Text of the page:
China has repatriated North Korean defectors, South Korean official says

North Korean defectors face repatriation
North Korean defectors face repatriation

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North Korean defectors face repatriation 02:19

Story highlights

  • A South Korean lawmaker says about 30 defectors may have been sent back
  • Park Sun-young has been fasting to protest China's policy of sending back defectors
  • Kim Jong Un has threatened to kill three generations of defectors' families, one says
Ignoring international protests, China may have repatriated around 30 North Korean defectors who had been caught while trying to escape their homeland, a South Korean official said Friday.
Park Sun-young, a South Korean lawmaker who had been on hunger strike protesting such repatriations, told CNN she believes the North Koreans have been sent back.  CNN cannot in dependently confirm the assertion.
Defectors who have made it to South Korea say anyone sent back faces a long term of imprisonment in a brutal labor camp or even execution.
U.N. Secretary-General Ban Ki-Moon, meeting with the South Korean foreign minister Thursday, said he shared Seoul's concerns about defectors and "stressed the importance of giving priority to the international standards and humanitarian considerations for the well-being of those persons."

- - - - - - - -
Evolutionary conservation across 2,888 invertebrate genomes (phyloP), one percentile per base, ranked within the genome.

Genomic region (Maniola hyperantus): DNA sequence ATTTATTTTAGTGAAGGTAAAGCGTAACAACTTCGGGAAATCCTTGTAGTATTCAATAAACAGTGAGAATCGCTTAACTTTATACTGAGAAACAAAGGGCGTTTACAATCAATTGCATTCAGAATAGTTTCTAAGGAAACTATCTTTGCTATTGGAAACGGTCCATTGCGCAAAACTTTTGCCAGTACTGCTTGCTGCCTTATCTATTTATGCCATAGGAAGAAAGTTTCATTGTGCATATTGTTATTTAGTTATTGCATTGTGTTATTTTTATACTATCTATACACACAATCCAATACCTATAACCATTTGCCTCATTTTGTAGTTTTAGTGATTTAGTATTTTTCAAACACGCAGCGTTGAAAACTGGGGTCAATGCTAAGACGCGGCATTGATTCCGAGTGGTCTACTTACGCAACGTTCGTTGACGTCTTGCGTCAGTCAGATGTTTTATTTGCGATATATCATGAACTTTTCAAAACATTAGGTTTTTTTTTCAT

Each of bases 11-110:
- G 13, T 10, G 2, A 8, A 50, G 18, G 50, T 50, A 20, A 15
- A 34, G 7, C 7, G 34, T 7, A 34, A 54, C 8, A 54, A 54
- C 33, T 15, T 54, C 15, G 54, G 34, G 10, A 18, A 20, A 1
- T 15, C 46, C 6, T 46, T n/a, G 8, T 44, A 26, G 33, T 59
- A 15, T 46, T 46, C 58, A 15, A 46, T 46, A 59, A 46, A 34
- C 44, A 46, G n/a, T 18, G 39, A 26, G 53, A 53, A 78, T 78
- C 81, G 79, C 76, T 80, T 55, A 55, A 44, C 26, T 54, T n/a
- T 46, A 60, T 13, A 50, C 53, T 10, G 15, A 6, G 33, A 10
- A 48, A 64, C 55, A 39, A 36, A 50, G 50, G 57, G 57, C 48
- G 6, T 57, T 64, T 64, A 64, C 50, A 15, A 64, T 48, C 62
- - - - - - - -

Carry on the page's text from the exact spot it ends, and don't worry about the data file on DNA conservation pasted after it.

Almost daily protests in South Korea have called for China to allow the defectors to travel to South Korea, where they would settle.  China, however, considers the defectors to be illegal economic migrants and has been sending them back to North Korea for many years.
Defector Lee Ae Ran, who made it to Seoul, says there is added concern about the defectors being caught in China as "Kim Jong Un just took over the leadership and to make his position stable, he's proclaimed that he'll kill all three generations of a defector family." 
That claim is reiterated by other defectors and North Korean observers.
Another defector, Won Il, told CNN he was repatriated twice by China while trying to escape North Korea. He was sent to a labor camp where, he said, he saw many die of hunger, malnutrition and exhaustion.
"Captured defectors face a slow death," he said. "There is a place called 'flower garden' where about 2,000 defectors are buried like dogs. The flowers are so red there because of their blood."
Protests are likely to continue in South Korea despite the reports that it may be too late for the 30-some defectors currently in focus.